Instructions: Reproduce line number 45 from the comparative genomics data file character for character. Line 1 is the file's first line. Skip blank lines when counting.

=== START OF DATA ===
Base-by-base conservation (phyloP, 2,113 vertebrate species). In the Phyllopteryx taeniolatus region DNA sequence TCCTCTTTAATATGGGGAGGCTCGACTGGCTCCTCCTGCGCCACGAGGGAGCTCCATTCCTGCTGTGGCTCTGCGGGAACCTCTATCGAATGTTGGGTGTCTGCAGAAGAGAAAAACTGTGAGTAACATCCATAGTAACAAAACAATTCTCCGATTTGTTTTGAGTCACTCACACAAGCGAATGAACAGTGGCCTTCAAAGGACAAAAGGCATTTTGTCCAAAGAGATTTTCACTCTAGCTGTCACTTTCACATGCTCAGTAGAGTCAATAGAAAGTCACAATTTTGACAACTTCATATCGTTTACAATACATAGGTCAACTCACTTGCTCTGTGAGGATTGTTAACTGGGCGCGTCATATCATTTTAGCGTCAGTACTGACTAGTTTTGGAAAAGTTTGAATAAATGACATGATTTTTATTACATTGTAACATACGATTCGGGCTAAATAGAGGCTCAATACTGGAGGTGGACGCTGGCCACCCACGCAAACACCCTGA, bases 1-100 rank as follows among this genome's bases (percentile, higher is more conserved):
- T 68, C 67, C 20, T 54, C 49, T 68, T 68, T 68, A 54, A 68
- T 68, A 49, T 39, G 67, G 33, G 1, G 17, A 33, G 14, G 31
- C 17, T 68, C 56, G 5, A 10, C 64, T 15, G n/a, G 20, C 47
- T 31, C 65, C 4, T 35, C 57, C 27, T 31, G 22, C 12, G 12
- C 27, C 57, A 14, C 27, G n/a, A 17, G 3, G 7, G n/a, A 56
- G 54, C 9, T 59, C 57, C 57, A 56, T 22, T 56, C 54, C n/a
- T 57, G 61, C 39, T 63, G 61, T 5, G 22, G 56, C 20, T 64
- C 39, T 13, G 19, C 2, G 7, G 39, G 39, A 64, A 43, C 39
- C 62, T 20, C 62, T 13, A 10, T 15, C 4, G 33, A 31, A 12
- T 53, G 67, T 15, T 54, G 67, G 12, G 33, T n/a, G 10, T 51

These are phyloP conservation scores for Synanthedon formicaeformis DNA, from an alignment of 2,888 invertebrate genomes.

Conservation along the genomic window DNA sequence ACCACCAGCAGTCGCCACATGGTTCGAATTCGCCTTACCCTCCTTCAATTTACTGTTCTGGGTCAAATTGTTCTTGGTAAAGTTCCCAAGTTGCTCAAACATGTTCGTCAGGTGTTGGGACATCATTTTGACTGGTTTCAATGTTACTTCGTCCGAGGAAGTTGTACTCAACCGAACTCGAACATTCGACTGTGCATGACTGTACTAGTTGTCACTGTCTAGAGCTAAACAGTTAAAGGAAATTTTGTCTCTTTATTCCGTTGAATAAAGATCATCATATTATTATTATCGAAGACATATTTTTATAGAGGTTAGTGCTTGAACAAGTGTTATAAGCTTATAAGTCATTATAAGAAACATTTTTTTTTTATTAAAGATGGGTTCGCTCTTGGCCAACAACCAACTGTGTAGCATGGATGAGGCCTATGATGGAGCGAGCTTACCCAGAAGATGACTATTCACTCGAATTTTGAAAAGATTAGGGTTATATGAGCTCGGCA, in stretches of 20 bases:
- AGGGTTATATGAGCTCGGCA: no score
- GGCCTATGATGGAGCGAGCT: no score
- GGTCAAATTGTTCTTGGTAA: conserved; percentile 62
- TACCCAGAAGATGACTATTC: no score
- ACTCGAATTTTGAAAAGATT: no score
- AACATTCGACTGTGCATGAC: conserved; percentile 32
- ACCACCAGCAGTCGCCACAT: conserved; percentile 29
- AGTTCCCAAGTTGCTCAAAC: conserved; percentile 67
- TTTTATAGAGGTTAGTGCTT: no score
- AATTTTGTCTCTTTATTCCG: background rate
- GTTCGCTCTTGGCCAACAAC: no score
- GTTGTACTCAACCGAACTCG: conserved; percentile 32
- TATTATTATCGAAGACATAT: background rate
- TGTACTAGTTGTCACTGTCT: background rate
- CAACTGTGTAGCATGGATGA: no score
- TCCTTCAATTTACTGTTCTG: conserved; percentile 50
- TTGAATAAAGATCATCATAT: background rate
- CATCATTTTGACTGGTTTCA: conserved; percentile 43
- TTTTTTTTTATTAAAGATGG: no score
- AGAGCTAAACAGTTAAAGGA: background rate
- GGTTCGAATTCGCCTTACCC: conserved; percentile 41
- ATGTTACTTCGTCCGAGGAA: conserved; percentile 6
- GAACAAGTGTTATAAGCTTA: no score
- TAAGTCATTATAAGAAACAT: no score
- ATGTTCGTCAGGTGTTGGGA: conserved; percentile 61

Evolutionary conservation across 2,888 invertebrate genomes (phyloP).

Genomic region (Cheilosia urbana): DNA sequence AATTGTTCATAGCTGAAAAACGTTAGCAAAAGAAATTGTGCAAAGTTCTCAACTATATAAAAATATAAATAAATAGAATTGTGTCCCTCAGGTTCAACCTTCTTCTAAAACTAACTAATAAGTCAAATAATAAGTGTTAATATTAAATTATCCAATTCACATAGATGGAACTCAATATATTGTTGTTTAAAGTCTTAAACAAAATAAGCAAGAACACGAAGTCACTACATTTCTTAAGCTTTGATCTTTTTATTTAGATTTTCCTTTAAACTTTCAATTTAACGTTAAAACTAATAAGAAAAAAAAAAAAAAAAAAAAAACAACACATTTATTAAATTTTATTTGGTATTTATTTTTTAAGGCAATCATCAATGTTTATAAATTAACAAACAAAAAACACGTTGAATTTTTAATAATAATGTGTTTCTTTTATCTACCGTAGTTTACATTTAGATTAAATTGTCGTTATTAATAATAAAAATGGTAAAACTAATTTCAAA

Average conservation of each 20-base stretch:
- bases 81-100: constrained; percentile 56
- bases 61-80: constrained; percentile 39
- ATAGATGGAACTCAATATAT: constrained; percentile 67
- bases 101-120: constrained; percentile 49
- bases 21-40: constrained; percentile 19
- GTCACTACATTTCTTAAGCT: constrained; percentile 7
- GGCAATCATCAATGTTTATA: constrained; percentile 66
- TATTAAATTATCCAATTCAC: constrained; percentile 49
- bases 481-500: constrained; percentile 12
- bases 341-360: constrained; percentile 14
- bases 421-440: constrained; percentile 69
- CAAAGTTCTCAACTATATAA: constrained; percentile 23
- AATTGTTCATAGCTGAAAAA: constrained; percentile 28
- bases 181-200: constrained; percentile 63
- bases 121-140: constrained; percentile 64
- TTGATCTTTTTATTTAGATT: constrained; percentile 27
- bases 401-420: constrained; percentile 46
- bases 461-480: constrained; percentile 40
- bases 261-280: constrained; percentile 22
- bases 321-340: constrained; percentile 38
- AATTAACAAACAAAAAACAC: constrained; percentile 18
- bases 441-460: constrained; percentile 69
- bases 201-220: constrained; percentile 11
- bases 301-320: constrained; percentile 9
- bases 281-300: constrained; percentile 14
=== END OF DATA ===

- bases 101-120: constrained; percentile 49